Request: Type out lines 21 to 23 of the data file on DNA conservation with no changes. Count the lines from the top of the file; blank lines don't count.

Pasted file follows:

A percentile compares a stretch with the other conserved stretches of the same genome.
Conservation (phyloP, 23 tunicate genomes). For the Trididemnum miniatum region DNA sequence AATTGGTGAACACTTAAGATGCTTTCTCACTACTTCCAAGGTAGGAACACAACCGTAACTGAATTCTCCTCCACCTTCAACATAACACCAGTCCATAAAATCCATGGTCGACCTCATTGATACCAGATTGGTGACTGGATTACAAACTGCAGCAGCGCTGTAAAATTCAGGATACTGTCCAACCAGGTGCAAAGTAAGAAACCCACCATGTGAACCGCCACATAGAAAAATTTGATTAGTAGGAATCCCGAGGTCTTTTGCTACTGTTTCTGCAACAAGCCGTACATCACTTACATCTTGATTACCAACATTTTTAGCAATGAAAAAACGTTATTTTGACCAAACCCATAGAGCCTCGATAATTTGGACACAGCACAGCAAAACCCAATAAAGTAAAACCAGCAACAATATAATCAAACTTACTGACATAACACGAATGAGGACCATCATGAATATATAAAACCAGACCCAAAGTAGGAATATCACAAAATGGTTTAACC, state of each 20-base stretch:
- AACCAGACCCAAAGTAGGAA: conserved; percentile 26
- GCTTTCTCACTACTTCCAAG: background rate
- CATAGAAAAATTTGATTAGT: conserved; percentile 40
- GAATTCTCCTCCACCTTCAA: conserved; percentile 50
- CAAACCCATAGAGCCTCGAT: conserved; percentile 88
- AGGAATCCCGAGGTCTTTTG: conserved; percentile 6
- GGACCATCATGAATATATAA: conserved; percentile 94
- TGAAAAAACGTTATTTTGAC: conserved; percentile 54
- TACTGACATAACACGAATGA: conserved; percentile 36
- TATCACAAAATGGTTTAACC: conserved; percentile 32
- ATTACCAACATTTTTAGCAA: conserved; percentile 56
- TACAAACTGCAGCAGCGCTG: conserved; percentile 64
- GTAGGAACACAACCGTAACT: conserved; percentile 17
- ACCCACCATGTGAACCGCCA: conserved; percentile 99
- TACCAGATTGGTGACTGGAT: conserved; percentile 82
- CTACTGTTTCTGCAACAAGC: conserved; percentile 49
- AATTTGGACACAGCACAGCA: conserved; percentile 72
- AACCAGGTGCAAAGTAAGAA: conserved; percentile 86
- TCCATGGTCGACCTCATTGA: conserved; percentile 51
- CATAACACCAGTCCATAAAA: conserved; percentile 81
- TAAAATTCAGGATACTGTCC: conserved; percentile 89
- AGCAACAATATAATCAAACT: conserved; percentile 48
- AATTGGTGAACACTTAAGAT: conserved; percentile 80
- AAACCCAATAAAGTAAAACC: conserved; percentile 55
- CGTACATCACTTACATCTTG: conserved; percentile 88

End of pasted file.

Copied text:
- TCCATGGTCGACCTCATTGA: conserved; percentile 51
- CATAACACCAGTCCATAAAA: conserved; percentile 81
- TAAAATTCAGGATACTGTCC: conserved; percentile 89